Sarah Yeager,75, was one of the victims of the church shootings of June 16. She was shot and murdered in Stephen’s Episcopal Church in Vestavia Hills. Pelham community is mourning the loss of one of its residents.
“Like all of you, we are grieving alongside St. Stephen’s Episcopal Church in Cahaba Heights,” “The crime that happened Thursday evening in that place of worship is unfathomable and senseless. One of the victims, Mrs. Sarah (Sharon) Yeager, was one of our own.” communicated by the city of pelham. “Her family’s roots run deep in Pelham,” the city’s statement read. “Please join us in praying for everyone impacted, especially the families of those who tragically lost their lives.”
Sarah was related to the first-ever mayor of the city.
He was one of her in-laws. “The church was hosting a small group meeting, referred to as a Boomers Pot Luck dinner,” Vestavia Hills Police Department Capt. Shane Ware said. “Our investigation, while ongoing, has revealed that an occasional attendee of the church that I will only identify as a white male aged 71 was at the dinner. At some point he produced a concealed handgun and began shooting, striking the three victims.”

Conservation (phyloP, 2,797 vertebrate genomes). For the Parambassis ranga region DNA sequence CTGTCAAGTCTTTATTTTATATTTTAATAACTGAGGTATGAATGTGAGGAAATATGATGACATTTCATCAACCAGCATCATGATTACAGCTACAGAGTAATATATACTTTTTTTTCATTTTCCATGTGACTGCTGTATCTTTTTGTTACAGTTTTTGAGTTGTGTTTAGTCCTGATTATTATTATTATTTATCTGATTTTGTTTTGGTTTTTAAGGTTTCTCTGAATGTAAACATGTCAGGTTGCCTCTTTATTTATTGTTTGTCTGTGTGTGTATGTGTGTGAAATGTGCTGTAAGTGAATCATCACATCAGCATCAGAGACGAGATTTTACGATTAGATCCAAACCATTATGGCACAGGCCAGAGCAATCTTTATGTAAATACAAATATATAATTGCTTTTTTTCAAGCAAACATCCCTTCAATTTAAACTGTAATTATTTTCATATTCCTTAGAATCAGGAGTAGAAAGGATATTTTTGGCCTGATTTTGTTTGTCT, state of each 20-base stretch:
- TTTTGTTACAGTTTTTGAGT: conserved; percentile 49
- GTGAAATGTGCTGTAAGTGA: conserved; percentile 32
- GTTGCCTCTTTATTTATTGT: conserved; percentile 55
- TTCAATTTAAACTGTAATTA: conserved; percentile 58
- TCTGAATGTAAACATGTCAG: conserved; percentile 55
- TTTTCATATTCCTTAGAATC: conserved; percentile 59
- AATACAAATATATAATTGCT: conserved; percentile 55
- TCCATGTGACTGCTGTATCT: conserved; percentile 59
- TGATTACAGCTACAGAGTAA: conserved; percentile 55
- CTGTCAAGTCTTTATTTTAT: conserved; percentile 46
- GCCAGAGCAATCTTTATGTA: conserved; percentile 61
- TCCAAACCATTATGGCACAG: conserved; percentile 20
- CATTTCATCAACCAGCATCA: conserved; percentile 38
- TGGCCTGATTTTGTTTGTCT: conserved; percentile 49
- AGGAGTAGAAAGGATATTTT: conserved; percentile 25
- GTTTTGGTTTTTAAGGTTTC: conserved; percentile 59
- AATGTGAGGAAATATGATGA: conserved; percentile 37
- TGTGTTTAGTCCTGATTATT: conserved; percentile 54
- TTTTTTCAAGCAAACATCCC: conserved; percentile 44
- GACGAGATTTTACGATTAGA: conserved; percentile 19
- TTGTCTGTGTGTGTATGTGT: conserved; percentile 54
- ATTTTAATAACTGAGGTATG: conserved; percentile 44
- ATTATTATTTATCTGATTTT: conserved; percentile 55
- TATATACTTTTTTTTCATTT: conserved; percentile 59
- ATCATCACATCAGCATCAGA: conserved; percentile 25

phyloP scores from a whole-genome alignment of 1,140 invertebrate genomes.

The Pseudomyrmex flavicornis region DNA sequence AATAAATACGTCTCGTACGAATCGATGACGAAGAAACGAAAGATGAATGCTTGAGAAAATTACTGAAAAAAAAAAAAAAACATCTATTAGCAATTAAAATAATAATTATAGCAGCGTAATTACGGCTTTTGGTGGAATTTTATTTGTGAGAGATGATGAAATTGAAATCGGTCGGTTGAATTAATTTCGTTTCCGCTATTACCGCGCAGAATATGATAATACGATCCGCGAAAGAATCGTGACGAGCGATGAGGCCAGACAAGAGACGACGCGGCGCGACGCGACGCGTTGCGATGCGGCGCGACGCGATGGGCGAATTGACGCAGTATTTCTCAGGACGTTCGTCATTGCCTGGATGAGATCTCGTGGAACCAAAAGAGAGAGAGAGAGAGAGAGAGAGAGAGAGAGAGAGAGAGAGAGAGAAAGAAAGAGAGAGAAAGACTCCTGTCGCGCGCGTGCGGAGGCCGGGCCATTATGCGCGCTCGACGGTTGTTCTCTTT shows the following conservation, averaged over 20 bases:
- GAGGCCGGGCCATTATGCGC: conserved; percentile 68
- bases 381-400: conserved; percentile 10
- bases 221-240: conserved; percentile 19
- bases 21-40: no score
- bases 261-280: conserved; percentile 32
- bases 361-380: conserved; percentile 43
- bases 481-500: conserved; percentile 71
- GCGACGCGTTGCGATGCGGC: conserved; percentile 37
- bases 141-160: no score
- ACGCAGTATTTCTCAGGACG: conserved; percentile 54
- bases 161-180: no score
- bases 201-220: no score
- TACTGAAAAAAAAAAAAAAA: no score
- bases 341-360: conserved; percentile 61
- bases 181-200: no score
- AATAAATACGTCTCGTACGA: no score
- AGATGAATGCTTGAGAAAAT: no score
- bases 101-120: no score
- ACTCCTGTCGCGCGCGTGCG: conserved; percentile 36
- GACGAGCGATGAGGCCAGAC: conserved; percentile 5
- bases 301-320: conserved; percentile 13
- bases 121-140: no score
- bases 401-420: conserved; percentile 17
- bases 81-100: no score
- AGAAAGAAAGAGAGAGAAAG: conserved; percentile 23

Two other victims were aged 84. Walter Rainey was also shot in the similar way Sarah was shot. another victim’s family urged her not to mention her name.
The accused is kept in jail at Vestavia Hills Police Department. Police are investigating the motivation behind the massacre.
“The suspect acted alone,”. “There is no threat to the community. Detectives with the VHPD and numerous other agencies are still actively investigating this case and remain on scene at the episcopal church.” ware told the press.
A community prayer was attended by Pelham community members for all the distraught families from this tragedy on the morning of June 17
Church’s minister Rev. John Burruss‘s statement:
“More than anything, I ask your prayers for our community, especially those who are injured and the families of the deceased. These are the pillars of our community, and I cannot begin to fathom how painful this is for our entire church, and the larger community,”